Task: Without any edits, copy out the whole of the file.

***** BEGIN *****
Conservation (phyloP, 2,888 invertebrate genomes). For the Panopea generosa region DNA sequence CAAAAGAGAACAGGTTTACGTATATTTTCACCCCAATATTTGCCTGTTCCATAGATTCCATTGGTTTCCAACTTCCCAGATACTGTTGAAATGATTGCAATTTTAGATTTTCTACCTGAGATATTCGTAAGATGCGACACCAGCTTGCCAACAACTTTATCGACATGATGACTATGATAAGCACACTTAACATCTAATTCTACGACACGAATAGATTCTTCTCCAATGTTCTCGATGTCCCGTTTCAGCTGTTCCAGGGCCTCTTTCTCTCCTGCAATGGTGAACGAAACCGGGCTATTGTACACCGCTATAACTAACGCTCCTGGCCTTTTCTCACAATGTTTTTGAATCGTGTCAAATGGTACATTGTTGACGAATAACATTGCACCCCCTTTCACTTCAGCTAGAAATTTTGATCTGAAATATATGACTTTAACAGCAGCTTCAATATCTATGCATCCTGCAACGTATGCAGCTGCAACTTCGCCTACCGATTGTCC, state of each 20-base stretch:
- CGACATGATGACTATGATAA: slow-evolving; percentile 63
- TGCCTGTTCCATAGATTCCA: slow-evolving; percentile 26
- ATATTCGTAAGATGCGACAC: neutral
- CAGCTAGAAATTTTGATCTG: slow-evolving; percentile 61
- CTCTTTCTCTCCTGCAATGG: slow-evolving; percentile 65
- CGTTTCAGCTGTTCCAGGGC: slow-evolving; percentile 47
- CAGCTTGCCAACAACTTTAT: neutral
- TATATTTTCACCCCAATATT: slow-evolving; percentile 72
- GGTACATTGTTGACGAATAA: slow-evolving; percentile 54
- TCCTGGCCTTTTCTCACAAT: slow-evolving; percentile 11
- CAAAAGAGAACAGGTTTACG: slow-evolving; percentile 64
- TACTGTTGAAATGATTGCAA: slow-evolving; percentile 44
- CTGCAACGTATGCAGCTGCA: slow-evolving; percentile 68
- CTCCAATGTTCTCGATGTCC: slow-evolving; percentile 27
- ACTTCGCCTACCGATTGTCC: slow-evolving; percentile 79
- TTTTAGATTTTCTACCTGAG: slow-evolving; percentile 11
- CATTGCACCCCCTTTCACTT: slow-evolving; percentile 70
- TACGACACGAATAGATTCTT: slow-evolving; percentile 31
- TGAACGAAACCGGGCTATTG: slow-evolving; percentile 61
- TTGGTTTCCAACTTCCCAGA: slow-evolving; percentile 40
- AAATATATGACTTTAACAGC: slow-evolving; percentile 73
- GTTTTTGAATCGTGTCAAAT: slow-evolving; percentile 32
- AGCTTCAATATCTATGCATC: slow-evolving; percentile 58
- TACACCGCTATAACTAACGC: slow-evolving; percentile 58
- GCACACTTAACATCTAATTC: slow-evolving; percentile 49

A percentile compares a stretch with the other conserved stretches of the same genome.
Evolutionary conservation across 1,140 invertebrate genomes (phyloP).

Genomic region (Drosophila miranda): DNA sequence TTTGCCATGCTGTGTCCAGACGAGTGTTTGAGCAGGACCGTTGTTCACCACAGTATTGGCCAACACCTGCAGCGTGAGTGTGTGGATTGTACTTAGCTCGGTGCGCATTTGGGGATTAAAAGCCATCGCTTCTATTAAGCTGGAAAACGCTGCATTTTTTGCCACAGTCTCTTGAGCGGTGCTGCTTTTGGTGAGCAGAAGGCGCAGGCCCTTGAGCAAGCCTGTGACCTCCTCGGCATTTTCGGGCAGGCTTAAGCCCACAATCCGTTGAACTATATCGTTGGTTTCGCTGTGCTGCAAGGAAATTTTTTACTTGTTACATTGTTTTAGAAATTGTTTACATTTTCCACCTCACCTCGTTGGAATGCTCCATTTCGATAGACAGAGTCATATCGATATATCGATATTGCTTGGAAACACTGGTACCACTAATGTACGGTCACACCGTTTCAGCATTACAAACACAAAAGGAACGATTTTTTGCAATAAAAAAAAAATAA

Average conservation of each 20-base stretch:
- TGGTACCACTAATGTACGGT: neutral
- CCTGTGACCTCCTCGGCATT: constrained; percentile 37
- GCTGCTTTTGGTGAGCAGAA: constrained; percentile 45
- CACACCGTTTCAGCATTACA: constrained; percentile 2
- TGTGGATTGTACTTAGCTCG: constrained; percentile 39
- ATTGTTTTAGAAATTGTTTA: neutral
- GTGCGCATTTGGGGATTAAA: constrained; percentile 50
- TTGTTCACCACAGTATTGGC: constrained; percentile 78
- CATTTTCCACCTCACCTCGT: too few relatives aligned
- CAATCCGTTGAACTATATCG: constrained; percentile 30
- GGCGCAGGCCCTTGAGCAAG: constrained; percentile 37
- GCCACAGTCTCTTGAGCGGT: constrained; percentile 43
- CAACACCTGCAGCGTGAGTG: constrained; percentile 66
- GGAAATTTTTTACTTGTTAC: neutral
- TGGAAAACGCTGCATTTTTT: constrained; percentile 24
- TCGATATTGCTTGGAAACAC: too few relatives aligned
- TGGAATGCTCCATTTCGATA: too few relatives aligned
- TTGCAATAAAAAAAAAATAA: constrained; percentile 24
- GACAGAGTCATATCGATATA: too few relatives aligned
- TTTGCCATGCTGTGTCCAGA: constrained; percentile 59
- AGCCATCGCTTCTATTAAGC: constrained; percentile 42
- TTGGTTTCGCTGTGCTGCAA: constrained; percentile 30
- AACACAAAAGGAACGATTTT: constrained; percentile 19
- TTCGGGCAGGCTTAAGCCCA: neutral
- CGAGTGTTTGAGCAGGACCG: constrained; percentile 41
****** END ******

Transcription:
Conservation (phyloP, 2,888 invertebrate genomes). For the Panopea generosa region DNA sequence CAAAAGAGAACAGGTTTACGTATATTTTCACCCCAATATTTGCCTGTTCCATAGATTCCATTGGTTTCCAACTTCCCAGATACTGTTGAAATGATTGCAATTTTAGATTTTCTACCTGAGATATTCGTAAGATGCGACACCAGCTTGCCAACAACTTTATCGACATGATGACTATGATAAGCACACTTAACATCTAATTCTACGACACGAATAGATTCTTCTCCAATGTTCTCGATGTCCCGTTTCAGCTGTTCCAGGGCCTCTTTCTCTCCTGCAATGGTGAACGAAACCGGGCTATTGTACACCGCTATAACTAACGCTCCTGGCCTTTTCTCACAATGTTTTTGAATCGTGTCAAATGGTACATTGTTGACGAATAACATTGCACCCCCTTTCACTTCAGCTAGAAATTTTGATCTGAAATATATGACTTTAACAGCAGCTTCAATATCTATGCATCCTGCAACGTATGCAGCTGCAACTTCGCCTACCGATTGTCC, state of each 20-base stretch:
- CGACATGATGACTATGATAA: slow-evolving; percentile 63
- TGCCTGTTCCATAGATTCCA: slow-evolving; percentile 26
- ATATTCGTAAGATGCGACAC: neutral
- CAGCTAGAAATTTTGATCTG: slow-evolving; percentile 61
- CTCTTTCTCTCCTGCAATGG: slow-evolving; percentile 65
- CGTTTCAGCTGTTCCAGGGC: slow-evolving; percentile 47
- CAGCTTGCCAACAACTTTAT: neutral
- TATATTTTCACCCCAATATT: slow-evolving; percentile 72
- GGTACATTGTTGACGAATAA: slow-evolving; percentile 54
- TCCTGGCCTTTTCTCACAAT: slow-evolving; percentile 11
- CAAAAGAGAACAGGTTTACG: slow-evolving; percentile 64
- TACTGTTGAAATGATTGCAA: slow-evolving; percentile 44
- CTGCAACGTATGCAGCTGCA: slow-evolving; percentile 68
- CTCCAATGTTCTCGATGTCC: slow-evolving; percentile 27
- ACTTCGCCTACCGATTGTCC: slow-evolving; percentile 79
- TTTTAGATTTTCTACCTGAG: slow-evolving; percentile 11
- CATTGCACCCCCTTTCACTT: slow-evolving; percentile 70
- TACGACACGAATAGATTCTT: slow-evolving; percentile 31
- TGAACGAAACCGGGCTATTG: slow-evolving; percentile 61
- TTGGTTTCCAACTTCCCAGA: slow-evolving; percentile 40
- AAATATATGACTTTAACAGC: slow-evolving; percentile 73
- GTTTTTGAATCGTGTCAAAT: slow-evolving; percentile 32
- AGCTTCAATATCTATGCATC: slow-evolving; percentile 58
- TACACCGCTATAACTAACGC: slow-evolving; percentile 58
- GCACACTTAACATCTAATTC: slow-evolving; percentile 49

A percentile compares a stretch with the other conserved stretches of the same genome.
Evolutionary conservation across 1,140 invertebrate genomes (phyloP).

Genomic region (Drosophila miranda): DNA sequence TTTGCCATGCTGTGTCCAGACGAGTGTTTGAGCAGGACCGTTGTTCACCACAGTATTGGCCAACACCTGCAGCGTGAGTGTGTGGATTGTACTTAGCTCGGTGCGCATTTGGGGATTAAAAGCCATCGCTTCTATTAAGCTGGAAAACGCTGCATTTTTTGCCACAGTCTCTTGAGCGGTGCTGCTTTTGGTGAGCAGAAGGCGCAGGCCCTTGAGCAAGCCTGTGACCTCCTCGGCATTTTCGGGCAGGCTTAAGCCCACAATCCGTTGAACTATATCGTTGGTTTCGCTGTGCTGCAAGGAAATTTTTTACTTGTTACATTGTTTTAGAAATTGTTTACATTTTCCACCTCACCTCGTTGGAATGCTCCATTTCGATAGACAGAGTCATATCGATATATCGATATTGCTTGGAAACACTGGTACCACTAATGTACGGTCACACCGTTTCAGCATTACAAACACAAAAGGAACGATTTTTTGCAATAAAAAAAAAATAA

Average conservation of each 20-base stretch:
- TGGTACCACTAATGTACGGT: neutral
- CCTGTGACCTCCTCGGCATT: constrained; percentile 37
- GCTGCTTTTGGTGAGCAGAA: constrained; percentile 45
- CACACCGTTTCAGCATTACA: constrained; percentile 2
- TGTGGATTGTACTTAGCTCG: constrained; percentile 39
- ATTGTTTTAGAAATTGTTTA: neutral
- GTGCGCATTTGGGGATTAAA: constrained; percentile 50
- TTGTTCACCACAGTATTGGC: constrained; percentile 78
- CATTTTCCACCTCACCTCGT: too few relatives aligned
- CAATCCGTTGAACTATATCG: constrained; percentile 30
- GGCGCAGGCCCTTGAGCAAG: constrained; percentile 37
- GCCACAGTCTCTTGAGCGGT: constrained; percentile 43
- CAACACCTGCAGCGTGAGTG: constrained; percentile 66
- GGAAATTTTTTACTTGTTAC: neutral
- TGGAAAACGCTGCATTTTTT: constrained; percentile 24
- TCGATATTGCTTGGAAACAC: too few relatives aligned
- TGGAATGCTCCATTTCGATA: too few relatives aligned
- TTGCAATAAAAAAAAAATAA: constrained; percentile 24
- GACAGAGTCATATCGATATA: too few relatives aligned
- TTTGCCATGCTGTGTCCAGA: constrained; percentile 59
- AGCCATCGCTTCTATTAAGC: constrained; percentile 42
- TTGGTTTCGCTGTGCTGCAA: constrained; percentile 30
- AACACAAAAGGAACGATTTT: constrained; percentile 19
- TTCGGGCAGGCTTAAGCCCA: neutral
- CGAGTGTTTGAGCAGGACCG: constrained; percentile 41